- How is acute myeloid leukemia treated?
- Chemotherapy for acute myeloid leukemia
- Other drugs for acute myeloid leukemia
- Surgery for acute myeloid leukemia
- Radiation therapy for acute myeloid leukemia
- Stem cell transplant for acute myeloid leukemia
- Clinical trials for acute myeloid leukemia
- Complementary and alternative therapies for acute myeloid leukemia
- Typical treatment of most types of acute myeloid leukemia (except acute promyelocytic M3)
- Treatment of acute promyelocytic (M3) leukemia
- Treatment response rates for acute myeloid leukemia
- What if acute myeloid leukemia doesn’t respond or comes back after treatment?
Complementary and alternative therapies for acute myeloid leukemia
You might hear about ways to treat your leukemia or relieve symptoms that your doctor hasn’t mentioned. Everyone from friends and family to social media groups and websites might offer ideas for what might help you. These methods can include vitamins, herbs, and special diets, or other methods such as acupuncture or massage, to name a few.
What exactly are complementary and alternative therapies?
Not everyone uses these terms the same way, and they are used to refer to many different methods, so it can be confusing. We use complementary to refer to treatments that are used along with your regular medical care. Alternative treatments are used instead of a doctor’s medical treatment.
Complementary methods: Most complementary treatment methods are not offered as cures for cancer. Mainly, they are used to help you feel better. Some methods that are used along with regular treatment are meditation to reduce stress, acupuncture to help relieve pain, or peppermint tea to relieve nausea. Some complementary methods are known to help, while others have not been tested. Some have been proven not to be helpful, and a few have even been found to be harmful.
Alternative treatments: Alternative treatments may be offered as cancer cures. These treatments have not been proven safe and effective in clinical trials. Some of these methods may pose danger, or have life-threatening side effects. But the biggest danger in most cases is that you may lose the chance to be helped by standard medical treatment. Delaying or interrupting your medical treatments might give the cancer more time to grow and make it less likely that treatment will help.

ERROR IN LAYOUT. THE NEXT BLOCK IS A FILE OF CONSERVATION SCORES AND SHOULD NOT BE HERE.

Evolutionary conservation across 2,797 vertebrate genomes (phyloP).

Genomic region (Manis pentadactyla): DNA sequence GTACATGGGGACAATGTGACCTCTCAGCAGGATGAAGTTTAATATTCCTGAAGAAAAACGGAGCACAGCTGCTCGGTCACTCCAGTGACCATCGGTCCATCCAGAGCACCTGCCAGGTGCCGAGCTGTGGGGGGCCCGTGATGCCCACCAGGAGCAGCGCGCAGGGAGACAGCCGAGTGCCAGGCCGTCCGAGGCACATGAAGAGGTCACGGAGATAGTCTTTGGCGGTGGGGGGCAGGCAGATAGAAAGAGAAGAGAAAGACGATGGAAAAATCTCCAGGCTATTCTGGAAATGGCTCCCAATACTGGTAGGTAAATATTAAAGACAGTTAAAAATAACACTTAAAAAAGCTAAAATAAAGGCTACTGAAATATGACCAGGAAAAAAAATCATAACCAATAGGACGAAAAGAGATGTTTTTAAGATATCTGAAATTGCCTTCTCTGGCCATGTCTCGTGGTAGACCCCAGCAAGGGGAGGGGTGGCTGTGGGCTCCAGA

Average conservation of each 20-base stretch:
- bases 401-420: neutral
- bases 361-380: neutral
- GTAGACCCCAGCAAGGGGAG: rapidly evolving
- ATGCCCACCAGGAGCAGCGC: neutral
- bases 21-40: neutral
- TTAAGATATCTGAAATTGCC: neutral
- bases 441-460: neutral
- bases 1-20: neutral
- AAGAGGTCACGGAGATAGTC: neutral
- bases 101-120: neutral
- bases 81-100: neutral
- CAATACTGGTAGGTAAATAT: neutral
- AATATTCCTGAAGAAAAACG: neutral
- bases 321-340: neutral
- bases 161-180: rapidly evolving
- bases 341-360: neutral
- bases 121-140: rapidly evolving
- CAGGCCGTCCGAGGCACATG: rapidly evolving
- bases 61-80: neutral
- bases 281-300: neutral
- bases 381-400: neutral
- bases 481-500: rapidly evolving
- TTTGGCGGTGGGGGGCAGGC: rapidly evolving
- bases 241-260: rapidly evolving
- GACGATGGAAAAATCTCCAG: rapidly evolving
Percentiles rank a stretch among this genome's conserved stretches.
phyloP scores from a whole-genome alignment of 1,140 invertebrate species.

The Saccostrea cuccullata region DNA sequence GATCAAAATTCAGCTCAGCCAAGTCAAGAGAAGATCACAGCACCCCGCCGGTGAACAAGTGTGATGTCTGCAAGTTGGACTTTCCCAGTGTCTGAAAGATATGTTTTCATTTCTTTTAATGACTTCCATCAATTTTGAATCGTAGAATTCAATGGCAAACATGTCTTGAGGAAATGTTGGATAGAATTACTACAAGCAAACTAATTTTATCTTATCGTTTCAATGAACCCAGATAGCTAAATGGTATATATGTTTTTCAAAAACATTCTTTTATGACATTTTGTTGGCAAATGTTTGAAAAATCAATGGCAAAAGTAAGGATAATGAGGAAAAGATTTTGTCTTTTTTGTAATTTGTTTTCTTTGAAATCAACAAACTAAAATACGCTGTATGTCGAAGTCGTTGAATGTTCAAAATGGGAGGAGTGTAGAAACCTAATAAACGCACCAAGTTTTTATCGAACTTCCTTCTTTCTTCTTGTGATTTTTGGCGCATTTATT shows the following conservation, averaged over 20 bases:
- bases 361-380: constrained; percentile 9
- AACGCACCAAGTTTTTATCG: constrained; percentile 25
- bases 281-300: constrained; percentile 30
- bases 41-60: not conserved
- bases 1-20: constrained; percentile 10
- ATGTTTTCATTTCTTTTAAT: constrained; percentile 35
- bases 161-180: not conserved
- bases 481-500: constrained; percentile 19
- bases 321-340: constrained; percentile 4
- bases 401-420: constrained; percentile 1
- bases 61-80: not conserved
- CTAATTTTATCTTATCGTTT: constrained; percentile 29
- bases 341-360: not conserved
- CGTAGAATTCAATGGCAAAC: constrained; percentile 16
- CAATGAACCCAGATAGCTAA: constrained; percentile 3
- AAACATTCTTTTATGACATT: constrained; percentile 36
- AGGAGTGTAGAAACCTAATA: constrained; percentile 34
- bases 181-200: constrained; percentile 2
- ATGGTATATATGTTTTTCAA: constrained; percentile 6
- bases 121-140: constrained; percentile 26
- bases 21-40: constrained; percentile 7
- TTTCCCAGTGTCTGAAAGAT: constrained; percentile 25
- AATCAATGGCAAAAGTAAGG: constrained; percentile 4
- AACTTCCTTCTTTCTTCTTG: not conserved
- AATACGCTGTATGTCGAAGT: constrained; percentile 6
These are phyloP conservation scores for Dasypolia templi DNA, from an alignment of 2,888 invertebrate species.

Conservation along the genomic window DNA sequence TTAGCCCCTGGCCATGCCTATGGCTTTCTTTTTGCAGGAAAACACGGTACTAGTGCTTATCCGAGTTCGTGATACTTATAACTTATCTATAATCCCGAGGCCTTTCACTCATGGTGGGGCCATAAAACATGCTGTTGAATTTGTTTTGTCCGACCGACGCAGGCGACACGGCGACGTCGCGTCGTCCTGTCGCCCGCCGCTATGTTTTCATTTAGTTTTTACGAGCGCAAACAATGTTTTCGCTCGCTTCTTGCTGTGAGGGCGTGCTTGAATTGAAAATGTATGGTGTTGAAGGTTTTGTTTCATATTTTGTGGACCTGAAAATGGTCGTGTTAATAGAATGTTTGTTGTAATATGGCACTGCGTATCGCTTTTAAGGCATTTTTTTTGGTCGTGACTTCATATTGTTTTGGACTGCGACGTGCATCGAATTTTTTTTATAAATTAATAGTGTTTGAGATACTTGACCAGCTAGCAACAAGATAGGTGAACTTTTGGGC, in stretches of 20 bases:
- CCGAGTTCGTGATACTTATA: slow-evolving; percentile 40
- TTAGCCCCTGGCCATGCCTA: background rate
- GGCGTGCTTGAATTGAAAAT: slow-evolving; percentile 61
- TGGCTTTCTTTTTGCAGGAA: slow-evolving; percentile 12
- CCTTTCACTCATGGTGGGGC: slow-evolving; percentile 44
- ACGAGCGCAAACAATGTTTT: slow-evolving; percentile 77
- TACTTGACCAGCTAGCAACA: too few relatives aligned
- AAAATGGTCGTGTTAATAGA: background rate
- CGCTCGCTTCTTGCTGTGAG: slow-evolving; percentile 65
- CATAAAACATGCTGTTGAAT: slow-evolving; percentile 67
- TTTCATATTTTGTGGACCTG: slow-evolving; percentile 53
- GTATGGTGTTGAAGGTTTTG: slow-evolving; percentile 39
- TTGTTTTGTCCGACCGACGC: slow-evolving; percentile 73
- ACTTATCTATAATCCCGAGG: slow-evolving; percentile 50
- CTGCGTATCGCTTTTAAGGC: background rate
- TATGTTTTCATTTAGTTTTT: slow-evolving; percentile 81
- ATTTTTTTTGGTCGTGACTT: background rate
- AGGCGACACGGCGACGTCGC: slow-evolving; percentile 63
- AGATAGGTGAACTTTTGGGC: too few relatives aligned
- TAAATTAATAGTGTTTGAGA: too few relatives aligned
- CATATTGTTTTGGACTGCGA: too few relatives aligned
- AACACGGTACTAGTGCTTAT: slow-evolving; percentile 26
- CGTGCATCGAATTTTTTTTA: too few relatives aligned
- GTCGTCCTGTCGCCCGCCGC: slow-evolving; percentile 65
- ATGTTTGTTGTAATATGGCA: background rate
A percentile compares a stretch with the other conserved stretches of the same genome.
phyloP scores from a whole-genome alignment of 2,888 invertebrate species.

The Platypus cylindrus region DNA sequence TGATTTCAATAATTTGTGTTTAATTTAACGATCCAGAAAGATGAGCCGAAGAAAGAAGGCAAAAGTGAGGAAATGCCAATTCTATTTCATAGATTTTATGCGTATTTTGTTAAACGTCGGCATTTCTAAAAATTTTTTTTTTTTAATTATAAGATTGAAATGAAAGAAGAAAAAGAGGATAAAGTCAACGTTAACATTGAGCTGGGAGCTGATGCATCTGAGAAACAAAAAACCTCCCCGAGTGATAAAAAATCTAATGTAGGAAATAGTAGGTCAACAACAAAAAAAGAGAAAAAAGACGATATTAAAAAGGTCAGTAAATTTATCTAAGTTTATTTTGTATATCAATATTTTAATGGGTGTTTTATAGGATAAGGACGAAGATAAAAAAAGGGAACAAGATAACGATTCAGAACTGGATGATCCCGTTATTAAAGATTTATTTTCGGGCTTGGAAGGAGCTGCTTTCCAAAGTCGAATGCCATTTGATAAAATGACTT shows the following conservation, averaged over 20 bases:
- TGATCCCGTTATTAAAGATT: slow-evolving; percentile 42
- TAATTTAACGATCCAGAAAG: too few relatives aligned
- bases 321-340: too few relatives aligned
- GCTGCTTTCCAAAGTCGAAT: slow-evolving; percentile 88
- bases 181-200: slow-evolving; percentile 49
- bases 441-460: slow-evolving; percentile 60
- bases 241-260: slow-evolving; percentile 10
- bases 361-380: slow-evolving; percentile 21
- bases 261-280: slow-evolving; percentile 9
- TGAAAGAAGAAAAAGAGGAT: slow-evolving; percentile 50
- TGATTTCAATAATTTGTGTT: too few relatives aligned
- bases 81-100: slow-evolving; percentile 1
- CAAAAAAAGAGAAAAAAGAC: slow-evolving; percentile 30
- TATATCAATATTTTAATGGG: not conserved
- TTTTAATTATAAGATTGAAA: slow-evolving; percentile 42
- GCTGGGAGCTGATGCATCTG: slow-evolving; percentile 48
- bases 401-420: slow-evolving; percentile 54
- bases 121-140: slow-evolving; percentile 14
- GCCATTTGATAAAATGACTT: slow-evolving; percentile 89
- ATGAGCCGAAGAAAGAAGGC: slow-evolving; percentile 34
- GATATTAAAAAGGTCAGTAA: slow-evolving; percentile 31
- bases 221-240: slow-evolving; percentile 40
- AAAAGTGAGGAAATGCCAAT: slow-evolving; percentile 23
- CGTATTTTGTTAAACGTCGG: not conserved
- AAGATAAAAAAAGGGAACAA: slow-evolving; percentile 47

Finding out more
It’s easy to see why people with cancer think about alternative methods. You want to do all you can to fight the cancer, and the idea of a treatment with no side effects sounds great. Sometimes medical treatments like chemotherapy can be hard to take, or they may no longer be working. But the truth is that most alternative methods have not been tested and proven to work in treating cancer.
As you consider your options, look for “red flags” that might suggest fraud. Does the method promise to cure all or most cancers? Are you told not to have regular medical treatments? Is the treatment a “secret” that requires you to visit certain providers or travel to another country? Also be sure to talk to your cancer care team about any method you are thinking about using.
You can find more tips on what to look for and how to make these decisions in the Complementary and Alternative Medicine section of our website.
The choice is yours
Decisions about how to treat or manage your leukemia are always yours to make. If you want to use a non-standard treatment, learn all you can about the method and talk to your doctor about it. With good information and the support of your health care team, you may be able to safely use the methods that can help you while avoiding those that could be harmful.
Last Medical Review: 12/09/2014
Last Revised: 12/09/2014